Firefighters refused to help two men who drowned in a freezing lake because they were not trained in water rescues, an inquest heard today.
Emergency teams stood watching from the riverbank as Philip Surridge, 42, who was drowning with his friend Paul Litchfield, screamed: ”Help me, please don’t let me die”.
A brave member of the public who waded into the water begged for assistance but the firefighters refused because they only had ‘basic water awareness training’.
The inquest was also told that the only fireman present who was trained in water rescue had left his dry suit back at the station.
And the team of four retained firefighters had also left an inflatable hose – which could have reached the men – back on their fire engine, which was parked 400m from the scene.
Speaking at the inquest into both men at Kettering Magistrates’ Court yesterday, Philip’s mum Beryl Hindlaugh blamed firefighters for ‘condemning her son to death’.
She said: ”I’m sure if a member of the fire brigade had gone in with Stephen, my son had the mental and physical strength to bring himself out of the water.
”That’s why he kept shouting ‘do not let me die’. It’s hard to sit here to face the fire brigade because the fire brigade condemned my son to his death.
”My son was still alive (when they arrived). Why couldn’t humanity just have taken over?”
Paul, 30, of Raunds, Northants., and Philip, of Corby, Northants., were regular hunting partners and drove to Brightwell Lake near Ringstead on December 21 last year.
They were searching for ducks when Paul’s black labrador Amy suddenly disappeared beneath the surface of the icey lake.
He immediately ran across the ice, but his weight forced it to give way and he disappeared, prompting Philip to go in after him before getting stuck 100ft from the riverbank.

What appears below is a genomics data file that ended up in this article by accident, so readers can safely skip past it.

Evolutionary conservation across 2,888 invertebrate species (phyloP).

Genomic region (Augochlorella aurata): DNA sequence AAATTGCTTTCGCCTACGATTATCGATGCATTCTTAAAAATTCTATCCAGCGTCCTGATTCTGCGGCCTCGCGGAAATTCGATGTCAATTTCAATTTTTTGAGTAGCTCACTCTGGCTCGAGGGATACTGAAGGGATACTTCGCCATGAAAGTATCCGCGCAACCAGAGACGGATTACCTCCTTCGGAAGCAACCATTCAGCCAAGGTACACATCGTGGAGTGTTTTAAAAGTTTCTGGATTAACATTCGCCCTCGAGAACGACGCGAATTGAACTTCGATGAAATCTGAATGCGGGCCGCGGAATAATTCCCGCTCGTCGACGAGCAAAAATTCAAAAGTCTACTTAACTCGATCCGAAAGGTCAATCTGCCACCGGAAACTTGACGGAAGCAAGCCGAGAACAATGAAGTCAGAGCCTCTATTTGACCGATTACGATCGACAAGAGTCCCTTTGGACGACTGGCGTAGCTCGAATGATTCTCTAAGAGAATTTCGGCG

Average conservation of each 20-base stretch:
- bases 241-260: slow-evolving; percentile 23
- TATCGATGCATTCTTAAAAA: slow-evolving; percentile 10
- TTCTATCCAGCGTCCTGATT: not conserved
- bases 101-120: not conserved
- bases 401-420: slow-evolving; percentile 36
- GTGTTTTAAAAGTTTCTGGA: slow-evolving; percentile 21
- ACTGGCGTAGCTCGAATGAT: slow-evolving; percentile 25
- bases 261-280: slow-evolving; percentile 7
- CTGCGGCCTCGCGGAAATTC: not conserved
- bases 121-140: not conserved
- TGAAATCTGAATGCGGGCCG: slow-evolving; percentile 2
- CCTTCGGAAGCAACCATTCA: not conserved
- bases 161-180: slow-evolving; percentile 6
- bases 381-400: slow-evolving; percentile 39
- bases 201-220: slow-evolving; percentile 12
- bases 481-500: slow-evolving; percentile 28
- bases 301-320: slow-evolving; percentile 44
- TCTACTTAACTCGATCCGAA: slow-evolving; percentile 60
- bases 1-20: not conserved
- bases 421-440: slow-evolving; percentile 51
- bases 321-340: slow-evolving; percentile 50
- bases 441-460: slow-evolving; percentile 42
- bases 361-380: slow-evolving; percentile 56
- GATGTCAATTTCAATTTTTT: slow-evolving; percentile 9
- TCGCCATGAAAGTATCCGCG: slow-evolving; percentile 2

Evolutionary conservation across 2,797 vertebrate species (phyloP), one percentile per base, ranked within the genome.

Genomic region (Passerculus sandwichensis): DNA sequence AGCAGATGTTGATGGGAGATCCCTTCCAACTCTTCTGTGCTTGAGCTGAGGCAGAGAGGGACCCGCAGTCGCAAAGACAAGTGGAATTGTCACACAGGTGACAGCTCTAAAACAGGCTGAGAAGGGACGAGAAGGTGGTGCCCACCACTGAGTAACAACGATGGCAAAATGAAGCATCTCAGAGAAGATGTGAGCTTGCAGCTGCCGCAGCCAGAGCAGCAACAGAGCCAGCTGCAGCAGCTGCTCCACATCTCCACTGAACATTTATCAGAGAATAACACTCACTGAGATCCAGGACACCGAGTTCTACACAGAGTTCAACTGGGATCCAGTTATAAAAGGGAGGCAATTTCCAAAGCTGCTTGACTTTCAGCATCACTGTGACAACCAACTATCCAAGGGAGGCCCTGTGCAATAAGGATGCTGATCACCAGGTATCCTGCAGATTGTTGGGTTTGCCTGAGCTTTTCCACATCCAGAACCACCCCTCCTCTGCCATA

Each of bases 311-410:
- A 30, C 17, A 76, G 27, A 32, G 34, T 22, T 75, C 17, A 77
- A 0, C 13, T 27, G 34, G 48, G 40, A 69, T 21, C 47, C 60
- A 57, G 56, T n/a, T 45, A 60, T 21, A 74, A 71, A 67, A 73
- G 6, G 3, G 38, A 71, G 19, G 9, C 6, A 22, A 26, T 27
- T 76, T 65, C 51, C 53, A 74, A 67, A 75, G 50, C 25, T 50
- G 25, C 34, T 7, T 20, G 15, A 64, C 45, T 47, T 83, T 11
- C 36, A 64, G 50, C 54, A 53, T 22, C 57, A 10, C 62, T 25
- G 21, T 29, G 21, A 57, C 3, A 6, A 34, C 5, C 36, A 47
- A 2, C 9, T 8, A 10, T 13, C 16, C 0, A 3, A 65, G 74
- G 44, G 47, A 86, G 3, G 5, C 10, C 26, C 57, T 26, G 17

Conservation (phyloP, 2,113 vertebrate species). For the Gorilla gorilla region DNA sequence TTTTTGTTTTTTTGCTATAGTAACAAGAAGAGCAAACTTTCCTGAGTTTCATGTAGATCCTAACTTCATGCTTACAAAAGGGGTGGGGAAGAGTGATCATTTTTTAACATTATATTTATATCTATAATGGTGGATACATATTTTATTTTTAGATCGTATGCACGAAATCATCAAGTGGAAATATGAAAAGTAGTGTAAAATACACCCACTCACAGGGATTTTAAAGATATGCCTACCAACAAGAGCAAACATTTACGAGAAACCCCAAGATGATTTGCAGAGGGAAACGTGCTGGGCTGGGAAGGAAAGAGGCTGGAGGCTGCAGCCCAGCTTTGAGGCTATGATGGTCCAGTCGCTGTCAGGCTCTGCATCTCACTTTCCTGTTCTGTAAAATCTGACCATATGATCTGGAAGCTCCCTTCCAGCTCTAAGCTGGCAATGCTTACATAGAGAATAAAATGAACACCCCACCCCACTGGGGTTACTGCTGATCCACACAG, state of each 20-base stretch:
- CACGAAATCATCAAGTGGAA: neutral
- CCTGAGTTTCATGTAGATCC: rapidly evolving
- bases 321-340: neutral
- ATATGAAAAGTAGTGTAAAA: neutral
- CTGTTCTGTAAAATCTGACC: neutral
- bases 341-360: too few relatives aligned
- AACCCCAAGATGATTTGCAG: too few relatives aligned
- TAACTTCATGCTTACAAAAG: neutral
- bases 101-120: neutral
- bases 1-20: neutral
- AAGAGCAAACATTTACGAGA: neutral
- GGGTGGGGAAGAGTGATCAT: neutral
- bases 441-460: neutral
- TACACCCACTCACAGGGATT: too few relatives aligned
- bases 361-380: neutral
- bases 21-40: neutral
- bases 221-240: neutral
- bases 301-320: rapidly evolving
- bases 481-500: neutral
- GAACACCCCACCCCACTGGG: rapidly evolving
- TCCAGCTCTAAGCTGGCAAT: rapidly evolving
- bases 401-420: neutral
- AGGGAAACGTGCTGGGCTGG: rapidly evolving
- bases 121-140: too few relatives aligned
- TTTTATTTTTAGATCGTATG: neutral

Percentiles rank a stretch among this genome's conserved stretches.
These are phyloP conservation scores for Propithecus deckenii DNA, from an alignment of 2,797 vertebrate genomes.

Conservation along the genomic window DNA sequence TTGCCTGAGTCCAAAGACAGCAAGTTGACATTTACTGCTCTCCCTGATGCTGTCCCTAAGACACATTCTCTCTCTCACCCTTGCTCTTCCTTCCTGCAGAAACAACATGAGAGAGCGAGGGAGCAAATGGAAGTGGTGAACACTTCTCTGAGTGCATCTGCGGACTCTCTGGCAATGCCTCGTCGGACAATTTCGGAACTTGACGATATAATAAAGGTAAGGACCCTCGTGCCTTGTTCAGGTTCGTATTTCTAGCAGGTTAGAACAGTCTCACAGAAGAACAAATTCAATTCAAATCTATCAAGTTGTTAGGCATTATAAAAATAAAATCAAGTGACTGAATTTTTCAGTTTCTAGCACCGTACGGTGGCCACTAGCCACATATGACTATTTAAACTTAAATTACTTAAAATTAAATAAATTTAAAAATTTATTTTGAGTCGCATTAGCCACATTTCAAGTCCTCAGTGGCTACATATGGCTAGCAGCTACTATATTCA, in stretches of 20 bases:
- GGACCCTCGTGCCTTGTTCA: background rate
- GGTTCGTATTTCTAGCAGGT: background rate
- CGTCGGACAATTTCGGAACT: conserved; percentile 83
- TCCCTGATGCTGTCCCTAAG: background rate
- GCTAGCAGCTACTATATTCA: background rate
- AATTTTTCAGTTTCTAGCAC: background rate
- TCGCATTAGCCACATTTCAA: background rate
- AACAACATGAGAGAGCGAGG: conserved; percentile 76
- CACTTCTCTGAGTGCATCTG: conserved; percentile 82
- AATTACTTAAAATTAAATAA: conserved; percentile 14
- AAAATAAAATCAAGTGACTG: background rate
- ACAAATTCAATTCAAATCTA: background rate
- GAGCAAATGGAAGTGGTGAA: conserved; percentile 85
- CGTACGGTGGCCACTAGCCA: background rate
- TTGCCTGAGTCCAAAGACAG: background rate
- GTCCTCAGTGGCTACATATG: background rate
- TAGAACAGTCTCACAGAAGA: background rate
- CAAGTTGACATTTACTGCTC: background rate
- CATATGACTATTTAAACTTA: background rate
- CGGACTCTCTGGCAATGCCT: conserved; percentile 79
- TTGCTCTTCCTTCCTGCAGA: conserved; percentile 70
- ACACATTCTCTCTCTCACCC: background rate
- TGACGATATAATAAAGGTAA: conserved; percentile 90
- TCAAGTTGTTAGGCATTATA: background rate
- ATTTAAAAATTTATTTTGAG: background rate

Passer-by Stephen Smith heard his frantic screams for help and called the fire service before wading in to try and reach him.
When four retained firefighters arrived minutes later, he pleaded with them to tie a rope around him so he could reach Philip, whose head was bobbing up and down in the water.
Stephen told the inquest: ”I was getting very frustrated and angry with the fire crew. I felt the fire crew weren’t doing enough. I felt something could be done.
”When I went to tie the rope around me my hands were too cold. I asked the firefighter to help. He said ‘I can’t. I just can’t’.
”I wondered why no-one had entered the water sooner. All these fire officers weren’t doing enough to save this man.”
But crew manager Kevin Brown told the inquest he ordered his men not to enter the water as they only had ‘basic water awareness training’.
He said: ”I decided it was inappropriate to go into he water because of temperatures and weather conditions and the fact that if someone had gone in, we only had a fire kit on with tracksuits and t-shirts underneath.”
Mr Brown added they had inflatable hoses which would have reached the man but had left them at the fire engine.
David Wilson told the inquest he was the only swift water rescue technician but his dry suit was at Wellingborough fire station.
Three boats and six specialist water rescue officers arrived minutes later, by which time Philip had disappeared under the surface.
They saved Amy the dog but called off the search for the the two men after two hours.
Philip’s body was retrieved on December 24 and Paul’s was pulled out on December 30. A post mortem revealed both men died of immersion in cold water.
Philip Pells, head of operations for Northants Fire and Rescue, said: ”All crews followed operational procedures and policy.”
When asked if they would react in the same manner to a similar incident this winter, he responded: ”I don’t believe it would be different. Correct procedures were followed.”
Since the deaths, the force has issued each of their 70 swift water rescue technicians with a personal dry suit.
Recording a verdict of accidental death on both men, Northamptonshire coroner Anne Pember, said: ”This was a dire situation.
”This was life add death and I feel it’s more than likely had that fire officer who was swift water trained had his dry suit and water floatation device, he would have gone in the water.”